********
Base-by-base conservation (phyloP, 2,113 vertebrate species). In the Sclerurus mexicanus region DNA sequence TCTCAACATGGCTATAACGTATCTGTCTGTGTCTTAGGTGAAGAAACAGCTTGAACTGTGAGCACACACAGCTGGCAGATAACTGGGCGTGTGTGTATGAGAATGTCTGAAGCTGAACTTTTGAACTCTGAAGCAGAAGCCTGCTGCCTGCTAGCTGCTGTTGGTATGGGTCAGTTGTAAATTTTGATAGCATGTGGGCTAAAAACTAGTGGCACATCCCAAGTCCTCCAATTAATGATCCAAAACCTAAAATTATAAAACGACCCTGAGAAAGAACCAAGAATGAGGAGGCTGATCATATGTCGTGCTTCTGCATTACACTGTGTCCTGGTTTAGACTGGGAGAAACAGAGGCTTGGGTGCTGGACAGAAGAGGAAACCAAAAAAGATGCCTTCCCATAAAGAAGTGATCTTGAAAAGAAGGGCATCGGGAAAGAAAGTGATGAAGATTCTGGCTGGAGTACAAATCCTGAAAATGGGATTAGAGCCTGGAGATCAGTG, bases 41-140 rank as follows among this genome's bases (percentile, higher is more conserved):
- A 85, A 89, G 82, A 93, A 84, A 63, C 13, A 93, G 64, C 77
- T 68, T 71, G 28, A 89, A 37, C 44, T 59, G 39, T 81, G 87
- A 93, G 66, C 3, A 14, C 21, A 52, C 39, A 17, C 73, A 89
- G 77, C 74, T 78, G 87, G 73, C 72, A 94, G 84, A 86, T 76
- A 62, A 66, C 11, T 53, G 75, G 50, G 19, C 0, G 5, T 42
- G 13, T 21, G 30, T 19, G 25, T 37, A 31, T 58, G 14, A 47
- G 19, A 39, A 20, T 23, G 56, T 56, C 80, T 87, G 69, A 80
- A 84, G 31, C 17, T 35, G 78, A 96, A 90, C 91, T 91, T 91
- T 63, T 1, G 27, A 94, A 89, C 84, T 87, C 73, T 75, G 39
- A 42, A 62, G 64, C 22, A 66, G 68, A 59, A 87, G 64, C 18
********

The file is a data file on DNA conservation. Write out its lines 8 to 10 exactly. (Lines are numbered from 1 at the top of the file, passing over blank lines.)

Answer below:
- G 19, A 39, A 20, T 23, G 56, T 56, C 80, T 87, G 69, A 80
- A 84, G 31, C 17, T 35, G 78, A 96, A 90, C 91, T 91, T 91
- T 63, T 1, G 27, A 94, A 89, C 84, T 87, C 73, T 75, G 39